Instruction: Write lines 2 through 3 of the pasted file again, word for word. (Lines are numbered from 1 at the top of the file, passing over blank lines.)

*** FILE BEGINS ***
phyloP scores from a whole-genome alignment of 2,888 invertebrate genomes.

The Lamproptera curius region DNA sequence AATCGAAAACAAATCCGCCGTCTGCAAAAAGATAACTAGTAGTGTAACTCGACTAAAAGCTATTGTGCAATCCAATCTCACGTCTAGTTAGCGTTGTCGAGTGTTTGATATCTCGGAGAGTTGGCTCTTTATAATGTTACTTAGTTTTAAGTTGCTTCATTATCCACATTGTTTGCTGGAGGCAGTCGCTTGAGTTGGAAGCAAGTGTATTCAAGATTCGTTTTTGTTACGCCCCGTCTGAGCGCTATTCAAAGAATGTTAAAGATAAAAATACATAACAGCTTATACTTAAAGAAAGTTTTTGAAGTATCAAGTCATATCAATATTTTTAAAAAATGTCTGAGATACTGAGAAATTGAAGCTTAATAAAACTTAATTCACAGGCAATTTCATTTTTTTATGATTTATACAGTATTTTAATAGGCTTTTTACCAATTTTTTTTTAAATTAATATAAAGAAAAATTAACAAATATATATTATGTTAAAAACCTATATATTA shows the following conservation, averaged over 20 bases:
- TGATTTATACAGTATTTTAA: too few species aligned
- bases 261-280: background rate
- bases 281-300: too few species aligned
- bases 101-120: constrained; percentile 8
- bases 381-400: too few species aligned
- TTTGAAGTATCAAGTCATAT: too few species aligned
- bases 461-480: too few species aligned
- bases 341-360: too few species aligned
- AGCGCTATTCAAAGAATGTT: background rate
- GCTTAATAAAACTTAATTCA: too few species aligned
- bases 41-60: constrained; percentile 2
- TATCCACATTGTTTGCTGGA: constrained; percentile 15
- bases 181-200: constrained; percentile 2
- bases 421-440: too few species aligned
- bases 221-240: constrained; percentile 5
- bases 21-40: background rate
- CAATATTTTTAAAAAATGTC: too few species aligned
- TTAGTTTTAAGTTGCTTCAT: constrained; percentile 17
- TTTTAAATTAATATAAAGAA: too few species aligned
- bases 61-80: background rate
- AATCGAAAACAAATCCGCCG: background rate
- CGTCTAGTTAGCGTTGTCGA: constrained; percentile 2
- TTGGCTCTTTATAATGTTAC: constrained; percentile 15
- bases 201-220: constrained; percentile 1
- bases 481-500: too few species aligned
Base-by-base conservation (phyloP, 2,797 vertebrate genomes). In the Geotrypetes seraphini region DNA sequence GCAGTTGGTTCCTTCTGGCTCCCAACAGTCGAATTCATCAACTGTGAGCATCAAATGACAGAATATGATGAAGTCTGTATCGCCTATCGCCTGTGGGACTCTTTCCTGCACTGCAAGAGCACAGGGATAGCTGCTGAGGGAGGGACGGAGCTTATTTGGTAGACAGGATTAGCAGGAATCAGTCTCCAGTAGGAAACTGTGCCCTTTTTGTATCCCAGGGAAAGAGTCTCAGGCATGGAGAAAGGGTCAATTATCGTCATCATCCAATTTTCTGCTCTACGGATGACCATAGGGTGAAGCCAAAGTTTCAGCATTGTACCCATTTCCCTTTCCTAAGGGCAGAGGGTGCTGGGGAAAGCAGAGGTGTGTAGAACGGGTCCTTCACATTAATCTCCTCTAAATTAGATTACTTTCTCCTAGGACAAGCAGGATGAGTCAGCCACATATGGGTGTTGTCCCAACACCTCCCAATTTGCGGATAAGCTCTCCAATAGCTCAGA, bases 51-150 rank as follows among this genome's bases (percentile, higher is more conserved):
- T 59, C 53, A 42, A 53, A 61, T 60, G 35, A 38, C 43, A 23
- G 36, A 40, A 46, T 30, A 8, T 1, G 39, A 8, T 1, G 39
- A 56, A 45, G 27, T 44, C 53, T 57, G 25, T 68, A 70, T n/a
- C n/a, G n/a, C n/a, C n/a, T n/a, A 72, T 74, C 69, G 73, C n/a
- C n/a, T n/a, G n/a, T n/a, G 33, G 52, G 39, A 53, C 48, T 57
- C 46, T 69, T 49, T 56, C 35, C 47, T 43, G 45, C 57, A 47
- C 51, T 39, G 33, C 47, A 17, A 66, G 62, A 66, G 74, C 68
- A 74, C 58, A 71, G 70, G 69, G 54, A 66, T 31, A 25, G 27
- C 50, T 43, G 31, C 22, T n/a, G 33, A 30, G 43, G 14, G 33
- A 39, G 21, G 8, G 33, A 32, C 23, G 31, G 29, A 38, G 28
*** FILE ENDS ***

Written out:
The Lamproptera curius region DNA sequence AATCGAAAACAAATCCGCCGTCTGCAAAAAGATAACTAGTAGTGTAACTCGACTAAAAGCTATTGTGCAATCCAATCTCACGTCTAGTTAGCGTTGTCGAGTGTTTGATATCTCGGAGAGTTGGCTCTTTATAATGTTACTTAGTTTTAAGTTGCTTCATTATCCACATTGTTTGCTGGAGGCAGTCGCTTGAGTTGGAAGCAAGTGTATTCAAGATTCGTTTTTGTTACGCCCCGTCTGAGCGCTATTCAAAGAATGTTAAAGATAAAAATACATAACAGCTTATACTTAAAGAAAGTTTTTGAAGTATCAAGTCATATCAATATTTTTAAAAAATGTCTGAGATACTGAGAAATTGAAGCTTAATAAAACTTAATTCACAGGCAATTTCATTTTTTTATGATTTATACAGTATTTTAATAGGCTTTTTACCAATTTTTTTTTAAATTAATATAAAGAAAAATTAACAAATATATATTATGTTAAAAACCTATATATTA shows the following conservation, averaged over 20 bases:
- TGATTTATACAGTATTTTAA: too few species aligned